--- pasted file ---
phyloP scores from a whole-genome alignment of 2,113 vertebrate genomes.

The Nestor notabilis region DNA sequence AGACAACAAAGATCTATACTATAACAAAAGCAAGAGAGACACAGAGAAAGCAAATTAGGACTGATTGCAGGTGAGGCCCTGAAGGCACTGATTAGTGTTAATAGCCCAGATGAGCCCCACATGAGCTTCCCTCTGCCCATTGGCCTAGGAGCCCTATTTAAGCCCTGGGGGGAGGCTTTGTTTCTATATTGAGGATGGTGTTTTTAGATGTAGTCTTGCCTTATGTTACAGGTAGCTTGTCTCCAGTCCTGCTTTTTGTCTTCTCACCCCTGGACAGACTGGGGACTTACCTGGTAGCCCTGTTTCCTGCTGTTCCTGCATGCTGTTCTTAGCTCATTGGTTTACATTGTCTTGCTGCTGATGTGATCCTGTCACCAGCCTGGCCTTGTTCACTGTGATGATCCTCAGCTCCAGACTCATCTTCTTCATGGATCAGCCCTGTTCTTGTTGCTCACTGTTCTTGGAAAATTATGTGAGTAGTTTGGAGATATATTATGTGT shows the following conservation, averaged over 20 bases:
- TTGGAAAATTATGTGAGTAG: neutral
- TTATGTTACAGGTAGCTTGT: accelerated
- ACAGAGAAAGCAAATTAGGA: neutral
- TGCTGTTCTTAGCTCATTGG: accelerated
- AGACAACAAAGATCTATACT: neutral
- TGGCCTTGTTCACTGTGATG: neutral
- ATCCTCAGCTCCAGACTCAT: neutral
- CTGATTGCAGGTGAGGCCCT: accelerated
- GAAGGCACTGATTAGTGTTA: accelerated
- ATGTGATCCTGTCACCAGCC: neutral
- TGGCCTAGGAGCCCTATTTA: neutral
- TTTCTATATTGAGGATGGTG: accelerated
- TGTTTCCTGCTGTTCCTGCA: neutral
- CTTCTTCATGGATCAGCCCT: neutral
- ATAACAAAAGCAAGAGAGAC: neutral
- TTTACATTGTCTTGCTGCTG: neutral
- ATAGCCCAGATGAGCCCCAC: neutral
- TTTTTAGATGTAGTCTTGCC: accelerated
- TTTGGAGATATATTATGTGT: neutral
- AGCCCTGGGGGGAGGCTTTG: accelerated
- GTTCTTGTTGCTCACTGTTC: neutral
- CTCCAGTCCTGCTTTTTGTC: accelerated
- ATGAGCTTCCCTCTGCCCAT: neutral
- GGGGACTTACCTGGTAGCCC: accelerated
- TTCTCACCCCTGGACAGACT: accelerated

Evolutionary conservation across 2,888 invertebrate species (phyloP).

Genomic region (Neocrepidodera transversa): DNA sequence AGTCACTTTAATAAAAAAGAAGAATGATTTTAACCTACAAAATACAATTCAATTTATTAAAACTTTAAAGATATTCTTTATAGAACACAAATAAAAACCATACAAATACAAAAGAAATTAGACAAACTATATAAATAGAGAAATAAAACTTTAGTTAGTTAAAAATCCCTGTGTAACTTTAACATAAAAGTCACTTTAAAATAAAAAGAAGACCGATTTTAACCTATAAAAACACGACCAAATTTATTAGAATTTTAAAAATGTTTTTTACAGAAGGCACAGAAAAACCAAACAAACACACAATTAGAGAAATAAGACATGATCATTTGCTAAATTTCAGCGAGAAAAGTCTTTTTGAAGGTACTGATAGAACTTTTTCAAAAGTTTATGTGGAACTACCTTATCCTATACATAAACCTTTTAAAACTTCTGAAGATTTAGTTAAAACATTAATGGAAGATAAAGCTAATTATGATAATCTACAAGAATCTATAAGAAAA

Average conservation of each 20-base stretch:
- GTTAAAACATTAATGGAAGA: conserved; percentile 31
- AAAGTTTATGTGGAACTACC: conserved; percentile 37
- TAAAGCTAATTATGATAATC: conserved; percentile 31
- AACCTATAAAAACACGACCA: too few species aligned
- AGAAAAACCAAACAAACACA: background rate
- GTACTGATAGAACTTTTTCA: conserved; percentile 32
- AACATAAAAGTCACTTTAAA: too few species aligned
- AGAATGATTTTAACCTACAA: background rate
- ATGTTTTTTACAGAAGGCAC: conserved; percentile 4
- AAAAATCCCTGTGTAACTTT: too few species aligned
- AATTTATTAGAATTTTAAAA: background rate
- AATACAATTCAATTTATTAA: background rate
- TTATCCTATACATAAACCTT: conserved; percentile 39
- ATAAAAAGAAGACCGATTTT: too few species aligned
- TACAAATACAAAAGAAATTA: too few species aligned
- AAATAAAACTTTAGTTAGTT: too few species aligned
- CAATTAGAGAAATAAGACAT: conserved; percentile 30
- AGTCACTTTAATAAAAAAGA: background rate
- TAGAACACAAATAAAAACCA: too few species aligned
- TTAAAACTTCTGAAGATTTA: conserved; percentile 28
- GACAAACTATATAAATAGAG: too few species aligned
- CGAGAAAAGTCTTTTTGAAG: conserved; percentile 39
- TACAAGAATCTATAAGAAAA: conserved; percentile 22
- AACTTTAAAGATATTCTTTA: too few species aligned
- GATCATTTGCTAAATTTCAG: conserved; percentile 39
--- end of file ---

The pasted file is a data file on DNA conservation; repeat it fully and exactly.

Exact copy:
phyloP scores from a whole-genome alignment of 2,113 vertebrate genomes.

The Nestor notabilis region DNA sequence AGACAACAAAGATCTATACTATAACAAAAGCAAGAGAGACACAGAGAAAGCAAATTAGGACTGATTGCAGGTGAGGCCCTGAAGGCACTGATTAGTGTTAATAGCCCAGATGAGCCCCACATGAGCTTCCCTCTGCCCATTGGCCTAGGAGCCCTATTTAAGCCCTGGGGGGAGGCTTTGTTTCTATATTGAGGATGGTGTTTTTAGATGTAGTCTTGCCTTATGTTACAGGTAGCTTGTCTCCAGTCCTGCTTTTTGTCTTCTCACCCCTGGACAGACTGGGGACTTACCTGGTAGCCCTGTTTCCTGCTGTTCCTGCATGCTGTTCTTAGCTCATTGGTTTACATTGTCTTGCTGCTGATGTGATCCTGTCACCAGCCTGGCCTTGTTCACTGTGATGATCCTCAGCTCCAGACTCATCTTCTTCATGGATCAGCCCTGTTCTTGTTGCTCACTGTTCTTGGAAAATTATGTGAGTAGTTTGGAGATATATTATGTGT shows the following conservation, averaged over 20 bases:
- TTGGAAAATTATGTGAGTAG: neutral
- TTATGTTACAGGTAGCTTGT: accelerated
- ACAGAGAAAGCAAATTAGGA: neutral
- TGCTGTTCTTAGCTCATTGG: accelerated
- AGACAACAAAGATCTATACT: neutral
- TGGCCTTGTTCACTGTGATG: neutral
- ATCCTCAGCTCCAGACTCAT: neutral
- CTGATTGCAGGTGAGGCCCT: accelerated
- GAAGGCACTGATTAGTGTTA: accelerated
- ATGTGATCCTGTCACCAGCC: neutral
- TGGCCTAGGAGCCCTATTTA: neutral
- TTTCTATATTGAGGATGGTG: accelerated
- TGTTTCCTGCTGTTCCTGCA: neutral
- CTTCTTCATGGATCAGCCCT: neutral
- ATAACAAAAGCAAGAGAGAC: neutral
- TTTACATTGTCTTGCTGCTG: neutral
- ATAGCCCAGATGAGCCCCAC: neutral
- TTTTTAGATGTAGTCTTGCC: accelerated
- TTTGGAGATATATTATGTGT: neutral
- AGCCCTGGGGGGAGGCTTTG: accelerated
- GTTCTTGTTGCTCACTGTTC: neutral
- CTCCAGTCCTGCTTTTTGTC: accelerated
- ATGAGCTTCCCTCTGCCCAT: neutral
- GGGGACTTACCTGGTAGCCC: accelerated
- TTCTCACCCCTGGACAGACT: accelerated

Evolutionary conservation across 2,888 invertebrate species (phyloP).

Genomic region (Neocrepidodera transversa): DNA sequence AGTCACTTTAATAAAAAAGAAGAATGATTTTAACCTACAAAATACAATTCAATTTATTAAAACTTTAAAGATATTCTTTATAGAACACAAATAAAAACCATACAAATACAAAAGAAATTAGACAAACTATATAAATAGAGAAATAAAACTTTAGTTAGTTAAAAATCCCTGTGTAACTTTAACATAAAAGTCACTTTAAAATAAAAAGAAGACCGATTTTAACCTATAAAAACACGACCAAATTTATTAGAATTTTAAAAATGTTTTTTACAGAAGGCACAGAAAAACCAAACAAACACACAATTAGAGAAATAAGACATGATCATTTGCTAAATTTCAGCGAGAAAAGTCTTTTTGAAGGTACTGATAGAACTTTTTCAAAAGTTTATGTGGAACTACCTTATCCTATACATAAACCTTTTAAAACTTCTGAAGATTTAGTTAAAACATTAATGGAAGATAAAGCTAATTATGATAATCTACAAGAATCTATAAGAAAA

Average conservation of each 20-base stretch:
- GTTAAAACATTAATGGAAGA: conserved; percentile 31
- AAAGTTTATGTGGAACTACC: conserved; percentile 37
- TAAAGCTAATTATGATAATC: conserved; percentile 31
- AACCTATAAAAACACGACCA: too few species aligned
- AGAAAAACCAAACAAACACA: background rate
- GTACTGATAGAACTTTTTCA: conserved; percentile 32
- AACATAAAAGTCACTTTAAA: too few species aligned
- AGAATGATTTTAACCTACAA: background rate
- ATGTTTTTTACAGAAGGCAC: conserved; percentile 4
- AAAAATCCCTGTGTAACTTT: too few species aligned
- AATTTATTAGAATTTTAAAA: background rate
- AATACAATTCAATTTATTAA: background rate
- TTATCCTATACATAAACCTT: conserved; percentile 39
- ATAAAAAGAAGACCGATTTT: too few species aligned
- TACAAATACAAAAGAAATTA: too few species aligned
- AAATAAAACTTTAGTTAGTT: too few species aligned
- CAATTAGAGAAATAAGACAT: conserved; percentile 30
- AGTCACTTTAATAAAAAAGA: background rate
- TAGAACACAAATAAAAACCA: too few species aligned
- TTAAAACTTCTGAAGATTTA: conserved; percentile 28
- GACAAACTATATAAATAGAG: too few species aligned
- CGAGAAAAGTCTTTTTGAAG: conserved; percentile 39
- TACAAGAATCTATAAGAAAA: conserved; percentile 22
- AACTTTAAAGATATTCTTTA: too few species aligned
- GATCATTTGCTAAATTTCAG: conserved; percentile 39